I also did some research on other paintings of roses, from the obvious Redoute paintings to some contemporary painters. One of my favourite paintings of a rose is Martin Allen's beautiful single pink rose, also Kate Nessler's roses on vellum are old favourites of mine.

Munstead Wood 
I wanted to capture all of the roses and they were all flowering together, so decided to complete the study pages for all first. Munstead wood is an English old rose hybrid and very different rose from Olivia with its rich dark wine and magenta coloured blooms. It's another beautiful fragrant rose and reminds me of childhood days spent collecting rose petals from my grandmothers garden.  
Munstead wood rose watercolour painting
Munstead wood study page underway. A very dark flower which changes colour from a crimson bud to a deep magenta or burgundy flower.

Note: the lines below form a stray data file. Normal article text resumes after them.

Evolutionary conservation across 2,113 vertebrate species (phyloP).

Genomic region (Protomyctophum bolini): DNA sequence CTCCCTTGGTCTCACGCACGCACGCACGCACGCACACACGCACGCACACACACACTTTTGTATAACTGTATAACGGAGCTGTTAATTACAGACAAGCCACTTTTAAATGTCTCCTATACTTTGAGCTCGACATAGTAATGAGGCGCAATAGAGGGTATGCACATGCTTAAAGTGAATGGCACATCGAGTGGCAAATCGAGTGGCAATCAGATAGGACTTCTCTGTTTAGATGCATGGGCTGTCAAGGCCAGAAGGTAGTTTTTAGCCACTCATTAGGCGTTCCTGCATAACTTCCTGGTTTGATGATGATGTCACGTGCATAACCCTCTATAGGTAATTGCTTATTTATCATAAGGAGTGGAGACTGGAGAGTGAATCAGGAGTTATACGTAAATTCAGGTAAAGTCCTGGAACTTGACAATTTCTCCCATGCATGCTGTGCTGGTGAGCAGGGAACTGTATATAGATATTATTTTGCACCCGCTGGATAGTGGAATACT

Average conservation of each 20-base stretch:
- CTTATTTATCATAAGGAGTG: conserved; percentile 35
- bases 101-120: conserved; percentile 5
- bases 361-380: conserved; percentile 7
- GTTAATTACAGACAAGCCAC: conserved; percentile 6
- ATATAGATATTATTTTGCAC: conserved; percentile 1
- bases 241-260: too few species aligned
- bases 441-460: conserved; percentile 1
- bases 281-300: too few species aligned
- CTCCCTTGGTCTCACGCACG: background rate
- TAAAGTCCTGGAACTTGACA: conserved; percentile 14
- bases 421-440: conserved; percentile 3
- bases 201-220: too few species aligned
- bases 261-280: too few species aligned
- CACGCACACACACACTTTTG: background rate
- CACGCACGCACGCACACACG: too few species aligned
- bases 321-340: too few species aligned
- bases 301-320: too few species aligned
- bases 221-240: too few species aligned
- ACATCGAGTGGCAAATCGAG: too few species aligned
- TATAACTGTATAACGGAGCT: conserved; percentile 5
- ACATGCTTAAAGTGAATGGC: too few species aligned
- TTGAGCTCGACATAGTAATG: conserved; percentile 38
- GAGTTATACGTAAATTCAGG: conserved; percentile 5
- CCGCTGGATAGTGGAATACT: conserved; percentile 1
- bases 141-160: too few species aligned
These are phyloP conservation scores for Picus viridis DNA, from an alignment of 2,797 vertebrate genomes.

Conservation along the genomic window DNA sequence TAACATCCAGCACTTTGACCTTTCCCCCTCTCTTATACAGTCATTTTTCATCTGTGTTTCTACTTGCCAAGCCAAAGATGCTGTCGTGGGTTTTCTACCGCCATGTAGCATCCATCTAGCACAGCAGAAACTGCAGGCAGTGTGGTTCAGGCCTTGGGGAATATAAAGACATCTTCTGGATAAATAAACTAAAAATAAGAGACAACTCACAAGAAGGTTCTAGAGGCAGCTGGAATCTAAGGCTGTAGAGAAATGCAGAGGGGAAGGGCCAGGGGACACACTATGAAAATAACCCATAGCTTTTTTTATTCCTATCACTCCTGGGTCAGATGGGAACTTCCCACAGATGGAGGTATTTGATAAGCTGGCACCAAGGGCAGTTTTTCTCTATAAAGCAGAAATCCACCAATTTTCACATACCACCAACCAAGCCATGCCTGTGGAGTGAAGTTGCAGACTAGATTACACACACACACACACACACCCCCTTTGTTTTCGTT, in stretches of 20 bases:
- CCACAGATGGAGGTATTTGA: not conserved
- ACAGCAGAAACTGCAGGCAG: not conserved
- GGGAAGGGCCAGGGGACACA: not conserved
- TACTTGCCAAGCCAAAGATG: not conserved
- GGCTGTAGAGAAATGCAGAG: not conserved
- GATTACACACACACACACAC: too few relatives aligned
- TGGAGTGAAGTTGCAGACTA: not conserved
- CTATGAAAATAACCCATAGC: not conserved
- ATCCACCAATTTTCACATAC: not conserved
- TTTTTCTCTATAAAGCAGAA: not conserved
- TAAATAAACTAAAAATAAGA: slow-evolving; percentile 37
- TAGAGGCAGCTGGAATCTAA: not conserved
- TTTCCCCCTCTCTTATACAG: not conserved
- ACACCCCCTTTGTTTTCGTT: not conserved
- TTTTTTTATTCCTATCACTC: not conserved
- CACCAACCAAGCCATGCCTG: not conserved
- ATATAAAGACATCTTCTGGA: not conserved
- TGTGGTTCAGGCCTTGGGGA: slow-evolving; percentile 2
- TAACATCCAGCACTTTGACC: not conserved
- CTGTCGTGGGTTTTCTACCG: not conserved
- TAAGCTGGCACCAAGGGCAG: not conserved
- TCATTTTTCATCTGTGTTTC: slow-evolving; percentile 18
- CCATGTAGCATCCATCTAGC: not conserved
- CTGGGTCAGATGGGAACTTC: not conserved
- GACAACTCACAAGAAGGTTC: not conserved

Colour testing for Mustead Wood rose
A difficult coloured flower, that changes colour over time. I used a combination of Permanent Magenta, Permanent carmine, Violet Dioxazine. Also for the bright glazes Quin Magenta and Quin Rose. An a little neutral tint for the deep shade.
Munstead wood flower in watercolour
The open bloom has many petals and appears two-tone in colour as it changes.
I've a little more work to do on the study pages and will then move on to the composition, so will continue with this post at a later date to describe the process of composition. Thereafter the final painting on vellum will begin. Hopefully I can complete it this year while the roses are still flowering. If not I prefer to wait until the following year when the plants flower again. I could continue from photographs but only do this if I absolutely have to. 

One thing I have noticed is that painting roses is a messy business! All of a sudden the petals drop on mass! they fall into the water and on to the palette, resulting in this rather nice effect!

paint palette wit impression of rose petal